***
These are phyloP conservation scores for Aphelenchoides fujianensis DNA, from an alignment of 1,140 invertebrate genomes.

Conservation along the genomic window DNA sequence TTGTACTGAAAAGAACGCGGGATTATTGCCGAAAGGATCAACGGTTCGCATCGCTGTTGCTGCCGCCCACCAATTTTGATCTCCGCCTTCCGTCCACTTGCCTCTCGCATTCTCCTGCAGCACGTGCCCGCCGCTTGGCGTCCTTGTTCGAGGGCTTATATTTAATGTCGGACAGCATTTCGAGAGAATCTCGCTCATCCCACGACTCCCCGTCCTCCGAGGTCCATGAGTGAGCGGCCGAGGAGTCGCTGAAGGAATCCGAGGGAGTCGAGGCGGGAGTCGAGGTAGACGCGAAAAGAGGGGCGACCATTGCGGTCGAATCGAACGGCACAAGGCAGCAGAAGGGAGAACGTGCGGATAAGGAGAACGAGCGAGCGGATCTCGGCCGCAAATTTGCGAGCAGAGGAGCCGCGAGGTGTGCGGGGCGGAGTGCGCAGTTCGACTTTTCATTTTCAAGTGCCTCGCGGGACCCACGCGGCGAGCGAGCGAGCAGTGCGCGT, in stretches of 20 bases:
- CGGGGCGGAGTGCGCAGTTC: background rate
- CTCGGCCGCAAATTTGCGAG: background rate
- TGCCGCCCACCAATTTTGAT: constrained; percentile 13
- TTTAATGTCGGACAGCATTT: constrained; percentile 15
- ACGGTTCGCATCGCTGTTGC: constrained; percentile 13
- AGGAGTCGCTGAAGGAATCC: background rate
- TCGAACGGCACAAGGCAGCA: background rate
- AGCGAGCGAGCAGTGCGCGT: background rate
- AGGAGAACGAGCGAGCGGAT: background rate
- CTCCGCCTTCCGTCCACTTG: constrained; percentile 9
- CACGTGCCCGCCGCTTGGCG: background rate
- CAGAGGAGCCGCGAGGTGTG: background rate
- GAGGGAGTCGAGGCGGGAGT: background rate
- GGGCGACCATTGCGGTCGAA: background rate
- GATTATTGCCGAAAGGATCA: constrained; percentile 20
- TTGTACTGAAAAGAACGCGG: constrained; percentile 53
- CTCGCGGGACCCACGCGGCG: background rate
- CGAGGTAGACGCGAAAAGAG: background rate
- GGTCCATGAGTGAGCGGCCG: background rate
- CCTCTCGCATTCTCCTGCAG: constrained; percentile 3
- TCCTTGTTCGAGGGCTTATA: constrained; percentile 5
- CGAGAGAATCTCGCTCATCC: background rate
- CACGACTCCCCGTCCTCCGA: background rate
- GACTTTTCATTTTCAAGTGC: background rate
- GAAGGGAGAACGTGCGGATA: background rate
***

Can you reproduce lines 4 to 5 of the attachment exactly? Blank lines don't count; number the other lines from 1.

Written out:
- CTCGGCCGCAAATTTGCGAG: background rate
- TGCCGCCCACCAATTTTGAT: constrained; percentile 13